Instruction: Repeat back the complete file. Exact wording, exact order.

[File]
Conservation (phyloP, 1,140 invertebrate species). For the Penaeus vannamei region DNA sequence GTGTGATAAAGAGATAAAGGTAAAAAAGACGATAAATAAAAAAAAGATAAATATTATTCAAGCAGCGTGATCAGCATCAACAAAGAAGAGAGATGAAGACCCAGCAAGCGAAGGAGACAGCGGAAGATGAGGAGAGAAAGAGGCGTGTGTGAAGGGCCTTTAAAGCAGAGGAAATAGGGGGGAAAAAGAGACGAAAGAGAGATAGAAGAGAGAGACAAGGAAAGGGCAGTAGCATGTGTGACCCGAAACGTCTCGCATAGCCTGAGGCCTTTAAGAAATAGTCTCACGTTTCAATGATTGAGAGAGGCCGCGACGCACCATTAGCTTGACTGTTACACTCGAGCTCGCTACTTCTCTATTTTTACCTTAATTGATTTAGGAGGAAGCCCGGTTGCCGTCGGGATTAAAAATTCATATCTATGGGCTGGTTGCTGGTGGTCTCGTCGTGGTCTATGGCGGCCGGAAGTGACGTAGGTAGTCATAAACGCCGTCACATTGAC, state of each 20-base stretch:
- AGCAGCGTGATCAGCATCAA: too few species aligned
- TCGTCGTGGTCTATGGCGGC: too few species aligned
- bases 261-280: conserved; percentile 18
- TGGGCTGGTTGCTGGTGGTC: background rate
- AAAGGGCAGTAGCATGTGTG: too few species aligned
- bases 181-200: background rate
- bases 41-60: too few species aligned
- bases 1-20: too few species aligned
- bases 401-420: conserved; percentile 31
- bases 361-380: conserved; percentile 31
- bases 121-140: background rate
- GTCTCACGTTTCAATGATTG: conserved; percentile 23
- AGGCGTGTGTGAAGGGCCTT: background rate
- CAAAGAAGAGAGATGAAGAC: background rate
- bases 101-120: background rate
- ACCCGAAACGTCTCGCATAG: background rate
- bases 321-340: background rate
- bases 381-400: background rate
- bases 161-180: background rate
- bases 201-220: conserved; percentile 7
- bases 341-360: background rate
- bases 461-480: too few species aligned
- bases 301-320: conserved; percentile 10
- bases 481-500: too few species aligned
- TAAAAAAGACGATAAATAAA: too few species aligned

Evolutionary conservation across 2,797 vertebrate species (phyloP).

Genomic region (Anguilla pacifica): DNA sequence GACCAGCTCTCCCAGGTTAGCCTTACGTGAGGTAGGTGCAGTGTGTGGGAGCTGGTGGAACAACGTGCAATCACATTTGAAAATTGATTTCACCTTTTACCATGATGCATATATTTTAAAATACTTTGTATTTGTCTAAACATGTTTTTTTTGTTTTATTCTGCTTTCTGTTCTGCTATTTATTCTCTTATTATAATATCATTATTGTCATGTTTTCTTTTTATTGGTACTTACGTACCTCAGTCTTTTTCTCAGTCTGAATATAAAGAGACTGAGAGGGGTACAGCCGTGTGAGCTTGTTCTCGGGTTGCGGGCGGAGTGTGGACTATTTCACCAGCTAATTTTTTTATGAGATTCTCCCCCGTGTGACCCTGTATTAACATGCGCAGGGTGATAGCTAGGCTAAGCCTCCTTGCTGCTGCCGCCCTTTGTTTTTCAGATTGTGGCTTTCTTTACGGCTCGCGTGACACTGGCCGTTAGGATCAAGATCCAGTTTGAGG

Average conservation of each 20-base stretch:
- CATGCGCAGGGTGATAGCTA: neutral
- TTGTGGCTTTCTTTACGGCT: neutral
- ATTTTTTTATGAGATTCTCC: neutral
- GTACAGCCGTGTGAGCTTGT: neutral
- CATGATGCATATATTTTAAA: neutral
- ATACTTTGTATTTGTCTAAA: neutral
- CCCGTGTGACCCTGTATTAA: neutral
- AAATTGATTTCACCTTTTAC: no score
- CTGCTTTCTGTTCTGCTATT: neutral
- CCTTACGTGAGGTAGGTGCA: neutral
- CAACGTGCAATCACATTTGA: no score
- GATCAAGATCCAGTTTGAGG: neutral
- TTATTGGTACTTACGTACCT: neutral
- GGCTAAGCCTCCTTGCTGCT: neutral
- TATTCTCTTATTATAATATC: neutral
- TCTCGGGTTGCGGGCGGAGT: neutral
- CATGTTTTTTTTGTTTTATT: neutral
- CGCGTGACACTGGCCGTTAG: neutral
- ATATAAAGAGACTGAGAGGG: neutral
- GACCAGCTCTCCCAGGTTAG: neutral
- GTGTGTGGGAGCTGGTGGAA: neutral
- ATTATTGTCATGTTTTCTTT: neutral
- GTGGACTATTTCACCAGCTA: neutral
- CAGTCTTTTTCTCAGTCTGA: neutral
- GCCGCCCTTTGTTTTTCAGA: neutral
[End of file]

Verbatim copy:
Conservation (phyloP, 1,140 invertebrate species). For the Penaeus vannamei region DNA sequence GTGTGATAAAGAGATAAAGGTAAAAAAGACGATAAATAAAAAAAAGATAAATATTATTCAAGCAGCGTGATCAGCATCAACAAAGAAGAGAGATGAAGACCCAGCAAGCGAAGGAGACAGCGGAAGATGAGGAGAGAAAGAGGCGTGTGTGAAGGGCCTTTAAAGCAGAGGAAATAGGGGGGAAAAAGAGACGAAAGAGAGATAGAAGAGAGAGACAAGGAAAGGGCAGTAGCATGTGTGACCCGAAACGTCTCGCATAGCCTGAGGCCTTTAAGAAATAGTCTCACGTTTCAATGATTGAGAGAGGCCGCGACGCACCATTAGCTTGACTGTTACACTCGAGCTCGCTACTTCTCTATTTTTACCTTAATTGATTTAGGAGGAAGCCCGGTTGCCGTCGGGATTAAAAATTCATATCTATGGGCTGGTTGCTGGTGGTCTCGTCGTGGTCTATGGCGGCCGGAAGTGACGTAGGTAGTCATAAACGCCGTCACATTGAC, state of each 20-base stretch:
- AGCAGCGTGATCAGCATCAA: too few species aligned
- TCGTCGTGGTCTATGGCGGC: too few species aligned
- bases 261-280: conserved; percentile 18
- TGGGCTGGTTGCTGGTGGTC: background rate
- AAAGGGCAGTAGCATGTGTG: too few species aligned
- bases 181-200: background rate
- bases 41-60: too few species aligned
- bases 1-20: too few species aligned
- bases 401-420: conserved; percentile 31
- bases 361-380: conserved; percentile 31
- bases 121-140: background rate
- GTCTCACGTTTCAATGATTG: conserved; percentile 23
- AGGCGTGTGTGAAGGGCCTT: background rate
- CAAAGAAGAGAGATGAAGAC: background rate
- bases 101-120: background rate
- ACCCGAAACGTCTCGCATAG: background rate
- bases 321-340: background rate
- bases 381-400: background rate
- bases 161-180: background rate
- bases 201-220: conserved; percentile 7
- bases 341-360: background rate
- bases 461-480: too few species aligned
- bases 301-320: conserved; percentile 10
- bases 481-500: too few species aligned
- TAAAAAAGACGATAAATAAA: too few species aligned

Evolutionary conservation across 2,797 vertebrate species (phyloP).

Genomic region (Anguilla pacifica): DNA sequence GACCAGCTCTCCCAGGTTAGCCTTACGTGAGGTAGGTGCAGTGTGTGGGAGCTGGTGGAACAACGTGCAATCACATTTGAAAATTGATTTCACCTTTTACCATGATGCATATATTTTAAAATACTTTGTATTTGTCTAAACATGTTTTTTTTGTTTTATTCTGCTTTCTGTTCTGCTATTTATTCTCTTATTATAATATCATTATTGTCATGTTTTCTTTTTATTGGTACTTACGTACCTCAGTCTTTTTCTCAGTCTGAATATAAAGAGACTGAGAGGGGTACAGCCGTGTGAGCTTGTTCTCGGGTTGCGGGCGGAGTGTGGACTATTTCACCAGCTAATTTTTTTATGAGATTCTCCCCCGTGTGACCCTGTATTAACATGCGCAGGGTGATAGCTAGGCTAAGCCTCCTTGCTGCTGCCGCCCTTTGTTTTTCAGATTGTGGCTTTCTTTACGGCTCGCGTGACACTGGCCGTTAGGATCAAGATCCAGTTTGAGG

Average conservation of each 20-base stretch:
- CATGCGCAGGGTGATAGCTA: neutral
- TTGTGGCTTTCTTTACGGCT: neutral
- ATTTTTTTATGAGATTCTCC: neutral
- GTACAGCCGTGTGAGCTTGT: neutral
- CATGATGCATATATTTTAAA: neutral
- ATACTTTGTATTTGTCTAAA: neutral
- CCCGTGTGACCCTGTATTAA: neutral
- AAATTGATTTCACCTTTTAC: no score
- CTGCTTTCTGTTCTGCTATT: neutral
- CCTTACGTGAGGTAGGTGCA: neutral
- CAACGTGCAATCACATTTGA: no score
- GATCAAGATCCAGTTTGAGG: neutral
- TTATTGGTACTTACGTACCT: neutral
- GGCTAAGCCTCCTTGCTGCT: neutral
- TATTCTCTTATTATAATATC: neutral
- TCTCGGGTTGCGGGCGGAGT: neutral
- CATGTTTTTTTTGTTTTATT: neutral
- CGCGTGACACTGGCCGTTAG: neutral
- ATATAAAGAGACTGAGAGGG: neutral
- GACCAGCTCTCCCAGGTTAG: neutral
- GTGTGTGGGAGCTGGTGGAA: neutral
- ATTATTGTCATGTTTTCTTT: neutral
- GTGGACTATTTCACCAGCTA: neutral
- CAGTCTTTTTCTCAGTCTGA: neutral
- GCCGCCCTTTGTTTTTCAGA: neutral